Number of pubs decreases by 1,400 in Ireland

(Yui Mok / PA)
(Yui Mok / PA)

Last year there were 1,477 fewer pubs in Ireland than in 2005 – a percentage of two closures per week.

The decline of 17.1% in companies across the country means that there are 7,140 national pubs – a drop of 8,617 in 2005, according to the Drinks Industry Group of Ireland (Digi).

Every county in Ireland has suffered from the decline in the last 12 years, with Cork experiencing the biggest loss with a 25% drop.

Meanwhile, the number of off-licenses has increased by 11.8% since 2005.

Representing a trend shift, the number of wine-only bars and restaurants increased by 3.1%.

The figures, based on an analysis of the liquor license figures published by Revenue, show that the provinces in the countryside saw the largest decline in pubs, which act regionally as an important source of employment.

In 2005 there were 7,831 pubs in Ireland outside Dublin. In 2017, that number fell by 18.7% to 6,367.

Wexford, Meath and Dublin saw the smallest decline in government permits. Wexford pubs dropped from 158 to 157, while Meath was in three pubs from 210 to 207.

In 2017, 773 pubs were registered in Dublin city and county – only 1.7% lower than in 786 in 2005.

The number of pubs in Dublin is 4.7% higher in 2017 than in 2012 – the lowest year for the number of pubs in Dublin.

Padraig Cribben, chief executive officer of the Vintners & Federation of Ireland said that the reduction in the number of pubs is "worrying".

"These pubs are small businesses, mainly in the Irish countryside, which offer a lot of employment and continue to create jobs in local communities," he said.

"In Mayo alone, catering and beverage companies account for 4,095 jobs, while in Donegal 368 cafés and 7,445 jobs are supported by the industry.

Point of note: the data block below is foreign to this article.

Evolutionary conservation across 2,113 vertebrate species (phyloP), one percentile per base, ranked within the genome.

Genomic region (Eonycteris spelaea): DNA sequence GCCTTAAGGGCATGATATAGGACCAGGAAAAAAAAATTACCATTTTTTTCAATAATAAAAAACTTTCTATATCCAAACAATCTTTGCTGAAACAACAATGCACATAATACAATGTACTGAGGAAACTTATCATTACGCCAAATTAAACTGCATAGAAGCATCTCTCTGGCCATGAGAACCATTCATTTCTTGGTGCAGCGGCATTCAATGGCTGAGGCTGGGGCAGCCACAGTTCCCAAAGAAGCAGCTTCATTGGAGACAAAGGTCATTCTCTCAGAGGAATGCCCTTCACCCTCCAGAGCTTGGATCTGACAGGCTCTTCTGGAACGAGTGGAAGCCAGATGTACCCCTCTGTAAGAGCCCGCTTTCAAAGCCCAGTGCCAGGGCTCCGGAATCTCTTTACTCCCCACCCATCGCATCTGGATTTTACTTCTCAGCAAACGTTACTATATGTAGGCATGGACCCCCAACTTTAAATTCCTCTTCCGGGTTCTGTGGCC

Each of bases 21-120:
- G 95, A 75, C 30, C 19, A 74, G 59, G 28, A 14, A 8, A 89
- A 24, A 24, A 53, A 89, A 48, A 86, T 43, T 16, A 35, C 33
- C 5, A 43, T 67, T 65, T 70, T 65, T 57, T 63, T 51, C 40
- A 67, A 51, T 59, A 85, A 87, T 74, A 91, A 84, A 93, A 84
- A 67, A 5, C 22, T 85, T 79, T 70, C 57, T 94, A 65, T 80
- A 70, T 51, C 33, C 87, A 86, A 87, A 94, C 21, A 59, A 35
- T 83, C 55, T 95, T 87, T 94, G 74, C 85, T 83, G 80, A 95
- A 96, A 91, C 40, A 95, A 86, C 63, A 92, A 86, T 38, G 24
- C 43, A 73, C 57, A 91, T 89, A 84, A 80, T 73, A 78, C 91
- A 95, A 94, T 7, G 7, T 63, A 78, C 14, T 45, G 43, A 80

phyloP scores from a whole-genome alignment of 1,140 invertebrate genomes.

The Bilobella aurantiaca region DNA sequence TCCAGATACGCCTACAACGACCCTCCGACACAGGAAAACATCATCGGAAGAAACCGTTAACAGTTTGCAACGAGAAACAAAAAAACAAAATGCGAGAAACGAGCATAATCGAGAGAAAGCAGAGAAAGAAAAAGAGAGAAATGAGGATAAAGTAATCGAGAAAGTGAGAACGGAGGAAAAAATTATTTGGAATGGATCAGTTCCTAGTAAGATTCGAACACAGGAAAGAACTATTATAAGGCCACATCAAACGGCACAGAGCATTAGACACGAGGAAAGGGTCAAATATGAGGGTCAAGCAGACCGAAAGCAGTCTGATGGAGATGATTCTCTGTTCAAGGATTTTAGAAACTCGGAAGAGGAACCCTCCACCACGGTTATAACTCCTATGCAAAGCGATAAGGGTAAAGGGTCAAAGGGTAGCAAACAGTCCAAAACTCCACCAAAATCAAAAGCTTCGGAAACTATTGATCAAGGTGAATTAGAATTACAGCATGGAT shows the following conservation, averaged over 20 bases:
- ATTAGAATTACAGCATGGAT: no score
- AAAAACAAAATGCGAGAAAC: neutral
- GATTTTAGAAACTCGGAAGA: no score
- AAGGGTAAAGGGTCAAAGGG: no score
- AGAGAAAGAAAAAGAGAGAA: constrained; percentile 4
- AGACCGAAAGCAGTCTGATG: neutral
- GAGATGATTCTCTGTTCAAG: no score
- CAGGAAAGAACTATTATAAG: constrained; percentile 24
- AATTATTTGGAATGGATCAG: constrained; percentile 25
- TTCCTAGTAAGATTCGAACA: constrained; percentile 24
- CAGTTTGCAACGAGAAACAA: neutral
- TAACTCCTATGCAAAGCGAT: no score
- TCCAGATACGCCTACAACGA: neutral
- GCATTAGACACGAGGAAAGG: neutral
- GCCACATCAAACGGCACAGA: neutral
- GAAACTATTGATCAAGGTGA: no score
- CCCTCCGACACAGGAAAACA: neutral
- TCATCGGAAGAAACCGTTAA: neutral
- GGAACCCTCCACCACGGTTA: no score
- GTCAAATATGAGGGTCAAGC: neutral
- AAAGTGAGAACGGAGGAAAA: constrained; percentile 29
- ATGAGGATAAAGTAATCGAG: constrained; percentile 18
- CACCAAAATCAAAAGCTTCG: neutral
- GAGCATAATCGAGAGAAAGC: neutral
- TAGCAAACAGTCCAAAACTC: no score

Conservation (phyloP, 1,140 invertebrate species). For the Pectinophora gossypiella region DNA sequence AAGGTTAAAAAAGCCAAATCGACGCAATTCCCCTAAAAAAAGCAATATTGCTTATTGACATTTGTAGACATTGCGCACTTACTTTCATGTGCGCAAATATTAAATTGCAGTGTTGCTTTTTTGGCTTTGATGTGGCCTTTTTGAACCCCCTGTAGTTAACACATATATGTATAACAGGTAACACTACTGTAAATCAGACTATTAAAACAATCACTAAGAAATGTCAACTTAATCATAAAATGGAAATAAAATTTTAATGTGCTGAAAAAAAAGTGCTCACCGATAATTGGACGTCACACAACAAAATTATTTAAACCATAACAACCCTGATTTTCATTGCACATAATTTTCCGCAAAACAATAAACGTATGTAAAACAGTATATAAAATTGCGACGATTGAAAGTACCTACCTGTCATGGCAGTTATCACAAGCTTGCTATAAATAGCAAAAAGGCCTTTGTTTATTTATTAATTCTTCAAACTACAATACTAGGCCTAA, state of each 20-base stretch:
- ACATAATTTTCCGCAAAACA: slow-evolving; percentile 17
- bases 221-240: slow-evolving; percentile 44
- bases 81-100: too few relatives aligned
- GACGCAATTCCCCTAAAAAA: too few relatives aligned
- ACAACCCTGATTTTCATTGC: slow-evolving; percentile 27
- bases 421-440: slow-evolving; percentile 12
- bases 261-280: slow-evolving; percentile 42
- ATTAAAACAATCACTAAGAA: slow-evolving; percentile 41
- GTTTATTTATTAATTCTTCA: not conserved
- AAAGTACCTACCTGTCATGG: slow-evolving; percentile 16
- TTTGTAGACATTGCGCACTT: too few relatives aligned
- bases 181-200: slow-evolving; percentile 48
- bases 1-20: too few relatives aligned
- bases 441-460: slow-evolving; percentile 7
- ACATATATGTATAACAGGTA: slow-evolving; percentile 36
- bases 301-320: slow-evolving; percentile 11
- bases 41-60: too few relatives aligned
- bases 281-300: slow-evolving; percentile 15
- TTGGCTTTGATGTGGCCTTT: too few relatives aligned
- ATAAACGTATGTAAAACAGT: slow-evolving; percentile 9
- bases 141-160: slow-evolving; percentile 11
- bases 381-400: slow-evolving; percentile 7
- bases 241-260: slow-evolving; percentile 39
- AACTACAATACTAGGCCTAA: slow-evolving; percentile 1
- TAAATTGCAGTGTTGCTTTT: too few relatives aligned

"This shows the scale of employment that this sector creates nationwide.

"However, the sharp decline in the number of cafes is worrying and further evidence of the need to monitor the sector and to ensure that the necessary support is available to reverse this trend.

"While the government was committed to helping small rural businesses recover during the recession, entrepreneurs in the beverage industry were challenged by two increases in alcohol taxes in budget 2012 and budget 2013.

"Our tax on alcohol taxes – the second highest in the EU – slows the growth of these companies and affects their daily activities and turnover."

About 90,000 jobs across the country depend solely on the beverage industry. The sector buys more than 1.1 billion Irish products annually, exports goods with a value of more than 1.25 billion euros and offers more than 2.3 billion euros in excise duties and VAT revenues to the state.

Digi said that it is calling on the government to lower the country's high rate of excise duty.

Press Association

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